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Thread: Drawing with a wacom as beginner

  1. #31
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    sone_one can i have a pint of what you're drinking?

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  2. #32
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    sure... send a pm when youre in vienna and your next beer is on me . youre not asking the right question there haha.

    anyway. what im trying to get at is.... all this fancy new tools bullshit aint going to make you the next master painter. picture creation is conscious effort, based on expertise, knowledge, effort and (most important) successfully chasing the idea you had initially. theres a lot of sections of this forum solely dedicated to those technical parts. had a look yet?

    imo as a production artist youre merely a visual problem solver... nothing magical about it. get those basics and some routines under your belt... done. but do it and dont ask for alternative solutions everytime it turns out to be harder than you thought itd be.

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    "Have only 4 values, but all the edges you want." Glen Orbik
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  4. #33
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    Less clicky-clicky, more scratchy-scratchy.


    Tristan Elwell
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  6. #34
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    Always amazed how people that don't, like to tell people that do, how it's done.

    What would Caravaggio do?
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    Quote Originally Posted by s12a View Post

    "Learning drawing digitally is inferior. I'm a pro with a 20+ old real world experience, so you have to trust me"

    Which is not very satisfactory, to say the least. At least for me, who I don't usually just take things for granted.
    My posting history is irrelevant to this fact.
    That is very disrespectful and ignorant to say something like this. I don't personally understand what is special about the wacom, I just try to use my sisters for the heck of it. I didn't like it at all.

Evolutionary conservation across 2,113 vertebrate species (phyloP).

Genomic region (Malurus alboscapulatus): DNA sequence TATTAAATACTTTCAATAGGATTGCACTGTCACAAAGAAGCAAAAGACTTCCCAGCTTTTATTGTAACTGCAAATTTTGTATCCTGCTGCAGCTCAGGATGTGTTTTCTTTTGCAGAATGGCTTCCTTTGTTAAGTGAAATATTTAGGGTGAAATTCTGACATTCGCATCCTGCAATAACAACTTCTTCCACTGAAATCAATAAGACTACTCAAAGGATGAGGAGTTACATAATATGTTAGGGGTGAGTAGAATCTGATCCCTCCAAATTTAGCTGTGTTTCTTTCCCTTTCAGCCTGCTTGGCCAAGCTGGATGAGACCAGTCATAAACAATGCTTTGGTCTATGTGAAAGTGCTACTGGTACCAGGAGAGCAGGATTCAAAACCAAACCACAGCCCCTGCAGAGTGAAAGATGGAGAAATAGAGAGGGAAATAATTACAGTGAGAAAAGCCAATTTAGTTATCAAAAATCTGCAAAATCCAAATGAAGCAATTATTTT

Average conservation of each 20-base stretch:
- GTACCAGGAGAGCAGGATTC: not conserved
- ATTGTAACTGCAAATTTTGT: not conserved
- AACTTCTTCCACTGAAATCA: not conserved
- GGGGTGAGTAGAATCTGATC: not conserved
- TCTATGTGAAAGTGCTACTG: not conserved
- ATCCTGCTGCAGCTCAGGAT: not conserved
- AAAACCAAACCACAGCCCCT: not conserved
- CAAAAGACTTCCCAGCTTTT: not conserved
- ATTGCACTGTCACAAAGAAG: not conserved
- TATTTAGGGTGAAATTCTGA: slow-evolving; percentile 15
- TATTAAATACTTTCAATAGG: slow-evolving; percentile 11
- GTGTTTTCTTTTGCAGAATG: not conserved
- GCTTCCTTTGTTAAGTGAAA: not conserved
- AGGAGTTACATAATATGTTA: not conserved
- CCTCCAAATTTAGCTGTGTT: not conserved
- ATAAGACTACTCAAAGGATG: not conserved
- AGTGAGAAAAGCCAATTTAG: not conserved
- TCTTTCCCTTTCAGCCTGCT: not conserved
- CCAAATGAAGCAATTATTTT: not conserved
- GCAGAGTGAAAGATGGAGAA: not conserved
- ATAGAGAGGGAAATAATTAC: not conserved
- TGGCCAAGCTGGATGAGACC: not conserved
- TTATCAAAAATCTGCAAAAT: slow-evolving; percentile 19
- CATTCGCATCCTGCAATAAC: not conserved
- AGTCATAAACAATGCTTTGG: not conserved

I wonder if I am the only person in my generation who prefer to do comics and art in the traditional manner.

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    I'm trying to figure out why professional advice for people wanting to be professionals in art is irrelevant these days?

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    Because OPINIONS, maaaaaaahhhhn!


    Tristan Elwell
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  13. #38
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    In my *personal* opinion, there is no 'ruined work'.
    Everything is a step and a lesson to the next phase. If you are trying to do a finished painting and it's not coming out how you want it to, solving how to get past that hurdle is pretty much the most important thing you can do. And you might not solve it the first time on the first piece, either.

    I think drawing or painting with physical media helps you fuck up and not become so used to the history tab that you make less mistakes in the future.
    A good piece of advice I received from a former art director: "Always draw with pen! If you mess up, just move to a different part of the page until it's filled. When it's filled, move to the next page until you get it right. Then, someday you will be able to use the pen and just not fuck up at all".

    Not everything has to be pretty and perfect unless it's for a client.

    (That said, I love my wacom. I use pencil, paint, digital brushes, modelling clay, found object, and anything else I can get my hands on interchangeably).

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    Quote Originally Posted by Elwell View Post
    Because OPINIONS, maaaaaaahhhhn!
    That's a big part of the problem though, isn't it? The idea that 30+ years of solid art experience is merely "opinion"? Why in my day...

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    It's really easy to get distracted by all the short cuts in digital and become over excited, leaving out a lot of essential steps because you want a finished product NOW. There's a kind of instant gratification that comes with digital. You really don't have to commit to much. Ctrl Z and your mistake is completely gone, warp tool and you don't have to fix the thing and actually learn from it. But if you can keep fundamentals in the forefront of your mind, it doesn't matter what you use.

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    Quote Originally Posted by boarskull View Post
    It's really easy to get distracted by all the short cuts in digital and become over excited, leaving out a lot of essential steps because you want a finished product NOW. There's a kind of instant gratification that comes with digital. You really don't have to commit to much. Ctrl Z and your mistake is completely gone, warp tool and you don't have to fix the thing and actually learn from it. But if you can keep fundamentals in the forefront of your mind, it doesn't matter what you use.
    Really? So to you all mediums are the same? Same learning curve, same handling, same sensitivity, same product? IDK - maybe you could back that up?

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